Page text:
RURAL SCHOOLS

AN INTERVIEW WITH LINFORD MOLAODI
BY DUMI MBONA

Rural Schools are still behind in development especially with ever changing world of technology; while it is clear that the Department of Education is caught up between ignorance and being overwhelmed, there are individuals such as Mr. Linford the founder of TeaSterl NPO who goes an extra mile with limited resource to bring change in forgotten communities.

TeaSterl is a teacher and rural learner oriented NPO specializing in teacher professional development and rural learner support programs. The rural learners program aims at inspiring geographically isolated learners by creating in-depth career exhibitions in annual camps. 

These camps entail:

  • exposing rural learners to unconventional multiple career fields
  •  introduction and orientation to university and urban settings
  •  facilitating authentic shoe-string science experiments
  • and motivation

Due to lack of funds, 2018 Camp for the first time took an untypical turn. Instead of taking the learners out of their rural context to Johannesburg, we took our services to them. The camp was conducted for 22 Grade 12 Science and Math learners of Mahlare Senior Secondary School, based in Serithing, Ga-Rakgoadi, Limpopo. This is one of the two schools we have adopted in Rakgoadi Circuit. Learners were engaged in a 3 days camp from 03rd -5th July 2018 in their school. 

Guests Present:

Linford Molaodi. TeaSterl founder and executive director. An educator and Master’s Degree (ICT in Education) student at University of Johannesburg
 Xolisa Nomtshibe. TeaSterl ICT and Shoe-string science content developer and facilitator. A third year Education student at UJ. 

  • Bruce Chidi. An Educator and Career and Education Avenue (CEA) event organiser.
  • 4. Tilly Rikhotso. Mahlare Secondary School former learner. TeaSterl 2015 and 2016 Alumni. Second year education student (Mathematics and Science), University of Free State
  •  Mr Ray James. Main Presenter of the 2018 Camp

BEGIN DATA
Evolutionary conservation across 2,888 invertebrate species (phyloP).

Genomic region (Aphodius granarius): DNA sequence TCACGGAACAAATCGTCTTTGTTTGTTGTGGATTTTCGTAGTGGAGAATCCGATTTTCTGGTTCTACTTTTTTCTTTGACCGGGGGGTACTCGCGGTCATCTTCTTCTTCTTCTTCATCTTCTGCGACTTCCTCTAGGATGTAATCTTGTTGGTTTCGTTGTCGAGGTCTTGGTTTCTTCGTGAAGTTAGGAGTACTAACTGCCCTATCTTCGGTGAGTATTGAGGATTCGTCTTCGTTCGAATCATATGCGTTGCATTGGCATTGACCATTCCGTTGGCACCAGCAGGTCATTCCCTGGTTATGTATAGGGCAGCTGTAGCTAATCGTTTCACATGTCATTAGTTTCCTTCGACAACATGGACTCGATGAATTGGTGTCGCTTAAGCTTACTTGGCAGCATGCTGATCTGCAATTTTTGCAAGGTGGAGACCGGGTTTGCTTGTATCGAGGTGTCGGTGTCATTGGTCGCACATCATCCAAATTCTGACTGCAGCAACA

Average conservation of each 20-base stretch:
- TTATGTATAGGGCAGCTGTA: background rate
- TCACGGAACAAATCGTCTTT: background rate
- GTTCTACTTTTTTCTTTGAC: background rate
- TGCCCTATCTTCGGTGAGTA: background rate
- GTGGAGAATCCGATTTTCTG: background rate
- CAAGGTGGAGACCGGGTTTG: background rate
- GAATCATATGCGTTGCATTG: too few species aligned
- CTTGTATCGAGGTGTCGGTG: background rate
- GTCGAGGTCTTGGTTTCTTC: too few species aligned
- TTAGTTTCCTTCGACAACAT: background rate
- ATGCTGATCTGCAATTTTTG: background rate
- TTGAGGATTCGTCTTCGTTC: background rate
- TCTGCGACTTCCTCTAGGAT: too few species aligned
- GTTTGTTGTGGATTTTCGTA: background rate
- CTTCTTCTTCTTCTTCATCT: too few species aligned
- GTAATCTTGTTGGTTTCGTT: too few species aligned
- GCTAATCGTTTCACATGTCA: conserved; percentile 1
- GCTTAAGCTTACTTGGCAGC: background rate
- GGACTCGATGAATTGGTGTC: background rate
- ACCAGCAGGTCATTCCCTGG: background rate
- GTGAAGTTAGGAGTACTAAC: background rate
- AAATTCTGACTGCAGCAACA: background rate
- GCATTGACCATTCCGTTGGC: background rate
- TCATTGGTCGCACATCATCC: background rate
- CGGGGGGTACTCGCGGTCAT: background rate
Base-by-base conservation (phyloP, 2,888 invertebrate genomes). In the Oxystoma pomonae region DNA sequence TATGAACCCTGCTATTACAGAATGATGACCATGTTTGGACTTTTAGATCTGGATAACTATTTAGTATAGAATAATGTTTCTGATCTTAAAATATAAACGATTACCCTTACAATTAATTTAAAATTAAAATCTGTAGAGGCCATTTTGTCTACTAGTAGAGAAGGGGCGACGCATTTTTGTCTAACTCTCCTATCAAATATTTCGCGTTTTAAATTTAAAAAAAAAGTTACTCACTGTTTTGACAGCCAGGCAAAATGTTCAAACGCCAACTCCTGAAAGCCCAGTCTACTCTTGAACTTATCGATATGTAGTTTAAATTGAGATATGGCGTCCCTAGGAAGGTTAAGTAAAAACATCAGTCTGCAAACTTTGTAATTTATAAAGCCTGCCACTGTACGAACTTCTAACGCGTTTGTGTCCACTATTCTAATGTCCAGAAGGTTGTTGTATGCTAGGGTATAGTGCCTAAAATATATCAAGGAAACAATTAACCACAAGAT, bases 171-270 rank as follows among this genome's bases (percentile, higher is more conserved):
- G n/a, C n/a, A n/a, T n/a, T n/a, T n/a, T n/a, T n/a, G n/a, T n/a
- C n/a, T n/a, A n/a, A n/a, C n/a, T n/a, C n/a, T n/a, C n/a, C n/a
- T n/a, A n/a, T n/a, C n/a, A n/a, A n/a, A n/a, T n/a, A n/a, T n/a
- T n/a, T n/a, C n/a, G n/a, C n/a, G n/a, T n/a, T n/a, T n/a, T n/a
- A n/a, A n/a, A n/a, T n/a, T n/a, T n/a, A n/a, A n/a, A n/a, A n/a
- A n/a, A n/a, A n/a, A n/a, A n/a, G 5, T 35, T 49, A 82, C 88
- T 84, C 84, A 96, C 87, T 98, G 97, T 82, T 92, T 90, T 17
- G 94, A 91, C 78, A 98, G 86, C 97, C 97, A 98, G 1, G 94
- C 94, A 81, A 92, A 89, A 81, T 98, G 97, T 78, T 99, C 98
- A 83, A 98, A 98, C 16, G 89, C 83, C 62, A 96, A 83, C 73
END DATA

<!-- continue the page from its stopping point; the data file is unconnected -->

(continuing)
� Director of Extended Learning at KIPP Rise Academy, Newark NJ, USA
    � Higher Education Practitioner 
    � Secondary Education Engagement Specialist
    � ELA Common Core Content Expert
    � 7th Grade Language Arts Teacher
  • Dr Julie Washington. Professor and Program Director, Communication Services and Disorders. Georgia State University, Georgia State
  • Dr Jennifer Topple. Director of Language, Literacy and Assistive Technology at Howard School, United States
  • Dr Ryan Lee James. Professor and Speech-Language Pathologist, Adelphi University, New York
See also  Young people talk vaccine and violent protests
Due to the rural nature of the learners which significantly contribute to their low self-esteem and inferiority complex, the fundamental topics facilitated throughout the 3 days camp entailed:
  • Advocacy of Africanness and Black Pride. Mr Ray James addressed this topic by firstly unfolding history and experience of African Americans in the United States. 
  • Self-worth, self-esteem and self-efficacy
  • Diverse career fields in science
  • Importance of reading, writing and speaking

Learners were engaged in different activities including shoe-string science and writing letters to their future selves. It was surprisingly discovered that the school contained a pool of great writers. In addition, through their letters personal problems that may be contributing to the rural learners’ inferiority complexes were disclosed. These letters were submitted to the program directors for record purposes.

Future plans
We are planning for 2019 Camp and are aiming to accommodate two of our adopted rural schools’ Grade 10 and 11 learners. We aim at hosting 3 days camp at their schools and two days exposure in Johannesburg.